Vanilla - Queen of Spices
Vanilla, The Queen of Spices
Origin of Vanilla
Vanilla has its origin in Mexico and was discovered and cultivated by the Aztec.In the Year 1822 brought the French the Vanilla plant to the Island Bourbon today called Reunion and started cultivation thereof.
Vanilla (botanical name: V. Fragrans / Planifolia)
Today the Vanilla grows around the globe in a warm, humid, subtropical climate. In the trade it is differentiated in length and country of origin: the Planifolia V. from Madagascar and the island of Reunion is called Bourbon. The variety planifolia from India is competitive in taste and aroma with the Bourbon variety, but must not be called bourbon vanilla. Its cocoa aroma of the Planifolia from India is very distinctive and is due to the soil quality and the professional cultivation. The largest producers of the spice today are Madagascar and India. Smaller growing areas are Reunion, Tahiti, Tanzania, and Mexico.
Production of the Queen of Spice
The spice plant is a ranking vine (Orchid) and is left to tendril around trees. The trees spend the necessary shade for the plant and its fruits to flourish. In its third year, the orchid flowers the first time for up to twelve years.
Pollination of the Vanilla Orchid
The Vanilla orchid is in flower only in the wee hours of the morning. In Mexico, the Melipona Bee and a special kind of a hummingbird pollinate the orchid. If the pollination doesn't take place in these hours the pods don't grow. The cultivation nowadays takes place by hand and is very time-consuming.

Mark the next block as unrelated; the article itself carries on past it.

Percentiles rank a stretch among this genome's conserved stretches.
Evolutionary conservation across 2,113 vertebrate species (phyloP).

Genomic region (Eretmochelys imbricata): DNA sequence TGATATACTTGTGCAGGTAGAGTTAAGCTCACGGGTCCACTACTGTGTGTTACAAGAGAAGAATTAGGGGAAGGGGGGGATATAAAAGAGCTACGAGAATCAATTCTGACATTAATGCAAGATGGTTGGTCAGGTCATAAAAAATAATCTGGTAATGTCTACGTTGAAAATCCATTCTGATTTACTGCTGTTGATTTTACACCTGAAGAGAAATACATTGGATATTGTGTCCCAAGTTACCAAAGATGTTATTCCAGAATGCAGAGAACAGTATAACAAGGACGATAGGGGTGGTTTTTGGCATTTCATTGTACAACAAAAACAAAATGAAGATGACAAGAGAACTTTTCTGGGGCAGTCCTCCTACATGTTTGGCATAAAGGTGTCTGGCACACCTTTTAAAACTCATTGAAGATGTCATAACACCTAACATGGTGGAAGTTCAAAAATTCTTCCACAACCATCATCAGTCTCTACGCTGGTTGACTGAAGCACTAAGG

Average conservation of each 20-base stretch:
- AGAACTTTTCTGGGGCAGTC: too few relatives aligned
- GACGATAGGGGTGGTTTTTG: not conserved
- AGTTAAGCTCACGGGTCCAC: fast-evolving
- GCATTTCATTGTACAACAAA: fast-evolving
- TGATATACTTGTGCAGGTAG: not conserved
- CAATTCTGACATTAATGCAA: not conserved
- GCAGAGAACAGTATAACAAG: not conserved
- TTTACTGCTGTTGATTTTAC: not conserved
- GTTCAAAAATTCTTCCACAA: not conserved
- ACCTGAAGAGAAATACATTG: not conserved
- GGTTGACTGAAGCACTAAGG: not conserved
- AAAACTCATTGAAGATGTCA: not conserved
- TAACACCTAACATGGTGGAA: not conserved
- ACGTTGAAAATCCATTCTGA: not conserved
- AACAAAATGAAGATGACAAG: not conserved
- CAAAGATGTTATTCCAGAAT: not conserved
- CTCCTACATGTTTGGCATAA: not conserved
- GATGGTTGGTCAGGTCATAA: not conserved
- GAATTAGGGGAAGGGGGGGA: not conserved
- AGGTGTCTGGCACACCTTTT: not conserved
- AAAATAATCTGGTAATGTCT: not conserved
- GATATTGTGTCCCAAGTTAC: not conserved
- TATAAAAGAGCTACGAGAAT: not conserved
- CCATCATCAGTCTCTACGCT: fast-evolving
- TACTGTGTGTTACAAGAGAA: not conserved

In the early hours of the morning during the flowering time, the plant is pollinated by hand with wooden sticks, just like toothpicks. Twenty-four hours after successful pollination, the plant builds the pods, which grow for the next 4- 6 weeks to the desired 13-20 cm long beans.
Cultivars and Quality of Vanilla
TodayVanillaa grows around the globe in the warm and humid climate of the subtropics. Commerce distinguishes the quality of the beans by its length and its origin.
Madagascar Papua New Guinea and India are the world's leading producers of Vanilla beans, smaller growing areas: Island Reunion, Tahiti, Tanzania, and Mexico.
The length of the beans varies from 13 cm to 20 cm, as their color from red to black Gourmet.
The processing industry uses the beans (13-15 cm ) or cuts - broken pods.
End customers, gastronomy, and ice manufacture use the black gourmet pods with a length of 16-18 cm with 1,7-2 % Vanillin.
Vanilla and their Origins
The Planifolia from Madagascar and the Island Reunion carry the name Bourbon Vanilla whereas the Planifolia from India is in taste and aroma comparable with the Bourbon from Madagascar. The prominent cocoa aroma from the Planifolia rises from the quality of the soil in India.
Tahitensis vanilla from Papua New Guinea has a distinct anise aroma and is preferred used for the preparation of ice cream. This kind of pod is a hybrid of the Pompona and Planifolia. The most aromatic pods of this variety are 16-18 cm long.
The Tahitensis from the island of Tahiti is very rare. There is only a small amount available for the world market. European Chefs preferred this type of Vanilla.
Very thick and bendable pods indicate the Tahiti vanilla with a round flowery smell of anise and wild prunes.
Spices should be stored in an airtight box at a temperature around 15 °C in a dark and dry place.